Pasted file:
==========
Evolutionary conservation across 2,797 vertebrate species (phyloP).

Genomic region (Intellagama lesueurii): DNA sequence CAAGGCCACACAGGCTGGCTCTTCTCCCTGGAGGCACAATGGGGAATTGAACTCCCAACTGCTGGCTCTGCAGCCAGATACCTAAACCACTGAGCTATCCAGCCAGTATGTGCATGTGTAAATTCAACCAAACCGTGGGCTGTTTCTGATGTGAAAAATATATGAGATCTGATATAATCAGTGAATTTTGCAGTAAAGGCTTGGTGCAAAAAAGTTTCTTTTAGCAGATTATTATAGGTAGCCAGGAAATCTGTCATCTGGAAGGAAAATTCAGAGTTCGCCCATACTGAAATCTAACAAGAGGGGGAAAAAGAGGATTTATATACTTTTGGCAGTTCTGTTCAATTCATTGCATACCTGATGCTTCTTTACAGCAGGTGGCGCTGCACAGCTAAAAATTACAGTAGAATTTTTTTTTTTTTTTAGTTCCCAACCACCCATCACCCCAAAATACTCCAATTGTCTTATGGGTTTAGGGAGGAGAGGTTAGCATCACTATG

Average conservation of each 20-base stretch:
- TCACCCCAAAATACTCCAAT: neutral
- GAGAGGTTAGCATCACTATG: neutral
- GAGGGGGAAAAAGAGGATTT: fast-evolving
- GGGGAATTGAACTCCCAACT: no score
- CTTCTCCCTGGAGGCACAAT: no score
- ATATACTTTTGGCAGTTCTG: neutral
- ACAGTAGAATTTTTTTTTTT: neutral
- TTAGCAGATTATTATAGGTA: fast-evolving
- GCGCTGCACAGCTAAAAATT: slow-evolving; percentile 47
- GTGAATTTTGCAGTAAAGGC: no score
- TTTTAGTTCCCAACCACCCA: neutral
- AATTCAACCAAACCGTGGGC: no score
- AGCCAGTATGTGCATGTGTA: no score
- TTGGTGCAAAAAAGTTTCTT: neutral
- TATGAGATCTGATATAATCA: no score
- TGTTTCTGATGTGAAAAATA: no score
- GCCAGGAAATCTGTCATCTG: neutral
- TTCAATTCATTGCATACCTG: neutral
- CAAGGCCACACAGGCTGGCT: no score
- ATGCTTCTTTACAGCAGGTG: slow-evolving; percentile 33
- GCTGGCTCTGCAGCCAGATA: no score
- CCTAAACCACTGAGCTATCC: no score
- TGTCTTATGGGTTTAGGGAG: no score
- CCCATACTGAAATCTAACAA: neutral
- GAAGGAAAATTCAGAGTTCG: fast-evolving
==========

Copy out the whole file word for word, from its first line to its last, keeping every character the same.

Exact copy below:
Evolutionary conservation across 2,797 vertebrate species (phyloP).

Genomic region (Intellagama lesueurii): DNA sequence CAAGGCCACACAGGCTGGCTCTTCTCCCTGGAGGCACAATGGGGAATTGAACTCCCAACTGCTGGCTCTGCAGCCAGATACCTAAACCACTGAGCTATCCAGCCAGTATGTGCATGTGTAAATTCAACCAAACCGTGGGCTGTTTCTGATGTGAAAAATATATGAGATCTGATATAATCAGTGAATTTTGCAGTAAAGGCTTGGTGCAAAAAAGTTTCTTTTAGCAGATTATTATAGGTAGCCAGGAAATCTGTCATCTGGAAGGAAAATTCAGAGTTCGCCCATACTGAAATCTAACAAGAGGGGGAAAAAGAGGATTTATATACTTTTGGCAGTTCTGTTCAATTCATTGCATACCTGATGCTTCTTTACAGCAGGTGGCGCTGCACAGCTAAAAATTACAGTAGAATTTTTTTTTTTTTTTAGTTCCCAACCACCCATCACCCCAAAATACTCCAATTGTCTTATGGGTTTAGGGAGGAGAGGTTAGCATCACTATG

Average conservation of each 20-base stretch:
- TCACCCCAAAATACTCCAAT: neutral
- GAGAGGTTAGCATCACTATG: neutral
- GAGGGGGAAAAAGAGGATTT: fast-evolving
- GGGGAATTGAACTCCCAACT: no score
- CTTCTCCCTGGAGGCACAAT: no score
- ATATACTTTTGGCAGTTCTG: neutral
- ACAGTAGAATTTTTTTTTTT: neutral
- TTAGCAGATTATTATAGGTA: fast-evolving
- GCGCTGCACAGCTAAAAATT: slow-evolving; percentile 47
- GTGAATTTTGCAGTAAAGGC: no score
- TTTTAGTTCCCAACCACCCA: neutral
- AATTCAACCAAACCGTGGGC: no score
- AGCCAGTATGTGCATGTGTA: no score
- TTGGTGCAAAAAAGTTTCTT: neutral
- TATGAGATCTGATATAATCA: no score
- TGTTTCTGATGTGAAAAATA: no score
- GCCAGGAAATCTGTCATCTG: neutral
- TTCAATTCATTGCATACCTG: neutral
- CAAGGCCACACAGGCTGGCT: no score
- ATGCTTCTTTACAGCAGGTG: slow-evolving; percentile 33
- GCTGGCTCTGCAGCCAGATA: no score
- CCTAAACCACTGAGCTATCC: no score
- TGTCTTATGGGTTTAGGGAG: no score
- CCCATACTGAAATCTAACAA: neutral
- GAAGGAAAATTCAGAGTTCG: fast-evolving